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July 14th, 2009 7:11 AM by David W. Welch
Banks could make my life so much easier as a Realtor, if they would just make up their minds about what they are going to do with: short sales, REO's and loans. Right now in Orlando there are over 7,200 pending contracts, around 6,000 short sales and 1,000 REO's. Over 4,000 of the pending contracts area short sales and REO's, with short sales outnumbering REO's 3 to 1. If all the pending contracts were pushed through, the number of sales closed in Orlando for the year would jump by over 70% - talk about your stimulus package. Realtors, title agents, surveyors, appraisers, loan originators, handymen, lawn services, movers, Home Depot and Lowes, taxes, HOA's and condo associations would get paid. The banks would also get paid. Remember 4,000 of those closings are short sales and REO's. That is 4,000 toxic mortgages taken off the books, and the only thing holding it up is the bank's inability or unwillingness to make a decision. Think about this too. Around 3,000 of those pending sales are not short sales or REO's, that means the sellers of those homes will be able to purchase another home or invest their proceeds. If the banks could make timely decisions on short sales, we could probably sell the other 6,000 in fairly short order as well.
What does this mean to the bank? Last month in Orlando, the Orlando Regional Realtor Association reported that REO's sold for a median price of $79,900 while distressed "short sales" sold for a median price of $152,000. I know it is a leap to say the banks would make an extra $72,000 on each deal, but it sure looks that way. If you applied that difference to the more than 3,000 pending short sales, banks stand to bring in an extra $216 million. Apply that same logic to the other 6,000 short sales in the Orlando real estate market and the total comes to almost $650 million extra that banks could be putting in the vault. If you can keep people in their homes that is even better, but if you can't then facilitating the sale will significantly reduce the banks' losses. Last month over 3,600 new contracts were written, but only 2,100 transactions closed. Demand for Orlando real estate is back, and with a little cooperation from the banks our good year could be a terrific.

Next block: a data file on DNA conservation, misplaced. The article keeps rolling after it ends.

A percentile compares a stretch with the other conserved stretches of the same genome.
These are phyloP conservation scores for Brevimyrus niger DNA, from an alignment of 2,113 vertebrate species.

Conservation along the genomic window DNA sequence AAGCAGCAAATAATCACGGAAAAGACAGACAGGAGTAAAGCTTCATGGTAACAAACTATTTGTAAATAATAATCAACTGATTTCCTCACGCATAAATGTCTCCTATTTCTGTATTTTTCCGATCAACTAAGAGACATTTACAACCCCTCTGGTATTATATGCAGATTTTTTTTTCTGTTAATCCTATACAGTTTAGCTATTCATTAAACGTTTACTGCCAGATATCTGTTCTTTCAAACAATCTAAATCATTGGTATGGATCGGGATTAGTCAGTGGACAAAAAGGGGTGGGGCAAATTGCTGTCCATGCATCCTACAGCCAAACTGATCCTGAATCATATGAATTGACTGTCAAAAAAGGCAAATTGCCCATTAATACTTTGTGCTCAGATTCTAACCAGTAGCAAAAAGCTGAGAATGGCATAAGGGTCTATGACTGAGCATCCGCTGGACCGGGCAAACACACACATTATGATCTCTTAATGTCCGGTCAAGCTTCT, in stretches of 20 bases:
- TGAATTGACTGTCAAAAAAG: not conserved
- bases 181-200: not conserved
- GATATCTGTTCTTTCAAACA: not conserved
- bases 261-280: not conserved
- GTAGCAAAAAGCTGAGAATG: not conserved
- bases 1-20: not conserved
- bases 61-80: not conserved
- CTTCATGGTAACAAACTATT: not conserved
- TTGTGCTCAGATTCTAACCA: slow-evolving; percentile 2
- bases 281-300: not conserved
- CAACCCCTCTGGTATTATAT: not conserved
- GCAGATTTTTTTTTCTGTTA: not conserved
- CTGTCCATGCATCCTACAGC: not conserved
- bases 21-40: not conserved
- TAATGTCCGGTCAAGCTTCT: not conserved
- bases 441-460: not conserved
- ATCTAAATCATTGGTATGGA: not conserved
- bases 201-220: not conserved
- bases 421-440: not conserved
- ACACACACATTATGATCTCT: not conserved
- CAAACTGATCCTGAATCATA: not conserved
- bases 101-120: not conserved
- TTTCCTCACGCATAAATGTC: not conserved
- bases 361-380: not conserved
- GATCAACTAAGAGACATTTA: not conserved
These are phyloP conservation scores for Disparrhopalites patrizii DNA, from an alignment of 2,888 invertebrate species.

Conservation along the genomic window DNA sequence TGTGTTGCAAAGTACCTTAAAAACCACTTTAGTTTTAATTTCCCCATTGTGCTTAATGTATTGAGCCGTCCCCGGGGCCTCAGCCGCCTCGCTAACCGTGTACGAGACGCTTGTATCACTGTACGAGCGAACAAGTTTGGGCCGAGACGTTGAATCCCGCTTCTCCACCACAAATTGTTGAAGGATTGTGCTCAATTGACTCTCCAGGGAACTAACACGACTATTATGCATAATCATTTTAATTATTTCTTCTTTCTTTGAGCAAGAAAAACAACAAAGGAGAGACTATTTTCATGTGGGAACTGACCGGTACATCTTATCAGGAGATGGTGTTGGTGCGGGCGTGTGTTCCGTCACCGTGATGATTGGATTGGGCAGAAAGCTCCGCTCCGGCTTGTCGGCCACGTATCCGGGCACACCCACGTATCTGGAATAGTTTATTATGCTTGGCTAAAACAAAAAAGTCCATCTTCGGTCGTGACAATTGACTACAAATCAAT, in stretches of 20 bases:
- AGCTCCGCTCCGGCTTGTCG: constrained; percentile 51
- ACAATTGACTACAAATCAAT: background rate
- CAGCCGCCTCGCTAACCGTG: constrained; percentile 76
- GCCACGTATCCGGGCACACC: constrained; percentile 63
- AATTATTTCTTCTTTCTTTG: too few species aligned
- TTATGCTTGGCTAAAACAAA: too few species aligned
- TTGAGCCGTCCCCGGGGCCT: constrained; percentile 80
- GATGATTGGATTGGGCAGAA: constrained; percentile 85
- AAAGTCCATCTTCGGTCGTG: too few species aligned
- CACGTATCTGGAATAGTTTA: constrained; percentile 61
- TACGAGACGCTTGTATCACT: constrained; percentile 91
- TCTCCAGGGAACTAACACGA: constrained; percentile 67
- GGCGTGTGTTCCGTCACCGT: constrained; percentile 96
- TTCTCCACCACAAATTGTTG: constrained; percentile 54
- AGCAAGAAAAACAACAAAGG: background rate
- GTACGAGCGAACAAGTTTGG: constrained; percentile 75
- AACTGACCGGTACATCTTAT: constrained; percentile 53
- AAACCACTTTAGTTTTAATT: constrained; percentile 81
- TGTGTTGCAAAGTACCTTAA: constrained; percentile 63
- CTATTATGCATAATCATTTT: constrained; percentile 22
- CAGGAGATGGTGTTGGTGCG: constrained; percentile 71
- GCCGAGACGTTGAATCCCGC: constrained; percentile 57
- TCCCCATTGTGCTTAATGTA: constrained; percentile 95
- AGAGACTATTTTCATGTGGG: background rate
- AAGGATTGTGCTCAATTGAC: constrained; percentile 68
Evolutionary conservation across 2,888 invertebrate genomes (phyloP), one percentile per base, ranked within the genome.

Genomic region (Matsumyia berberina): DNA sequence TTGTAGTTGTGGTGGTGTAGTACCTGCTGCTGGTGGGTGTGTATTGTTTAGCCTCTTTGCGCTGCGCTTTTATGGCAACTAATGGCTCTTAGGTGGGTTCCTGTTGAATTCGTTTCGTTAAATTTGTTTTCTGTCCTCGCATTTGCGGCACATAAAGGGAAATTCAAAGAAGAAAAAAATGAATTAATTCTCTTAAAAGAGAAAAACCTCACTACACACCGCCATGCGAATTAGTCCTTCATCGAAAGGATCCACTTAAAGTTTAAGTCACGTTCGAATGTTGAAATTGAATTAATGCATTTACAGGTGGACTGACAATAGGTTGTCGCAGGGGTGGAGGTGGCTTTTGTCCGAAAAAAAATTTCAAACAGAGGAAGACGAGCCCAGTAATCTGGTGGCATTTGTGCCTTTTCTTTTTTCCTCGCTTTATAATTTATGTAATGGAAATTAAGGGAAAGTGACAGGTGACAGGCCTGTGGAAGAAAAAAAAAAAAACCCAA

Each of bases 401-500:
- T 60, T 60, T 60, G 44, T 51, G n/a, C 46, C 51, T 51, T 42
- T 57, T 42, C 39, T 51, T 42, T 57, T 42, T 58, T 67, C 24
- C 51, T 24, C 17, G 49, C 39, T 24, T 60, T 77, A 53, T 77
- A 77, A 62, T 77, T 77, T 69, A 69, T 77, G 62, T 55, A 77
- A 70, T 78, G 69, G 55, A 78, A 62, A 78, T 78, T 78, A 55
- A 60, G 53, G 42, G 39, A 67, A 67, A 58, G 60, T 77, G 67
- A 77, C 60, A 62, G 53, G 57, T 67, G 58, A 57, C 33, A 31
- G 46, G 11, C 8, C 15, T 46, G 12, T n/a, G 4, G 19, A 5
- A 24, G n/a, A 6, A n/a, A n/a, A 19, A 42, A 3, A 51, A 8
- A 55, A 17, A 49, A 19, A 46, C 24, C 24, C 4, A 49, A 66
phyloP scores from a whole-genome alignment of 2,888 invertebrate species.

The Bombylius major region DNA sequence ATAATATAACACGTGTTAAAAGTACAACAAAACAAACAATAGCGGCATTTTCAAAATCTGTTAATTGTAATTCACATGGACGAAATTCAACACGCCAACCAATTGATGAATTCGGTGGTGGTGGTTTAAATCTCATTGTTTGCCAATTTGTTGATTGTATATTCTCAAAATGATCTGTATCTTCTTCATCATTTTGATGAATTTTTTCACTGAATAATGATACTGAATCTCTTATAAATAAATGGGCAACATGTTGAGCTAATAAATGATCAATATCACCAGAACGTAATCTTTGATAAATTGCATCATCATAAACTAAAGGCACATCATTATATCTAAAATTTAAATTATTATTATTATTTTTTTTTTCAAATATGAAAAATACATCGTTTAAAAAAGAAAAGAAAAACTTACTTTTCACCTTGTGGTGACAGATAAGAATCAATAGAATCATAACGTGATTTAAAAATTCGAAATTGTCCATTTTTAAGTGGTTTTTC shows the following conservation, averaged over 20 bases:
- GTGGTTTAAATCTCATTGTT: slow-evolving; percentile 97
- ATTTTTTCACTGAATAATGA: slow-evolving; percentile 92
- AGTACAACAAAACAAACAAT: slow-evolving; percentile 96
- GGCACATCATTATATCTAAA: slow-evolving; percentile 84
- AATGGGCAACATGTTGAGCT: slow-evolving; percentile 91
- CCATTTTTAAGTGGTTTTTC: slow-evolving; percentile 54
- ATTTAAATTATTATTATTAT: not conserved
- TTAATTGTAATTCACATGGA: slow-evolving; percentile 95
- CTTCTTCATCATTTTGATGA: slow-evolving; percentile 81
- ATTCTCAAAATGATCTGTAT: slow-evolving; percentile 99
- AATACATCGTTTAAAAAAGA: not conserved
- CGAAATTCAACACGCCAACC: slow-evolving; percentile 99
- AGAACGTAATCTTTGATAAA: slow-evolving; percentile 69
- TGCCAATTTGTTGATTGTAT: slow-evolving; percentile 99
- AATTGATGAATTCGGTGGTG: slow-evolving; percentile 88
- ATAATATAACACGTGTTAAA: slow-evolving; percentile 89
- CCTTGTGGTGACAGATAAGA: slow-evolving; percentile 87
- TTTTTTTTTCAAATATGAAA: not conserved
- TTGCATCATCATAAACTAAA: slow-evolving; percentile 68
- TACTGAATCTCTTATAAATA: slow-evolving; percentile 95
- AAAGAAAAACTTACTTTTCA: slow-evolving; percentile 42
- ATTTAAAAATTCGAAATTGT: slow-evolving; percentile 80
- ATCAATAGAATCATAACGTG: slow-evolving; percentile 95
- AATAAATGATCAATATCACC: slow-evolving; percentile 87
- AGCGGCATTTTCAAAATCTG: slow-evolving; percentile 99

Orlando Real Estate, David Welch Real Estate Optimist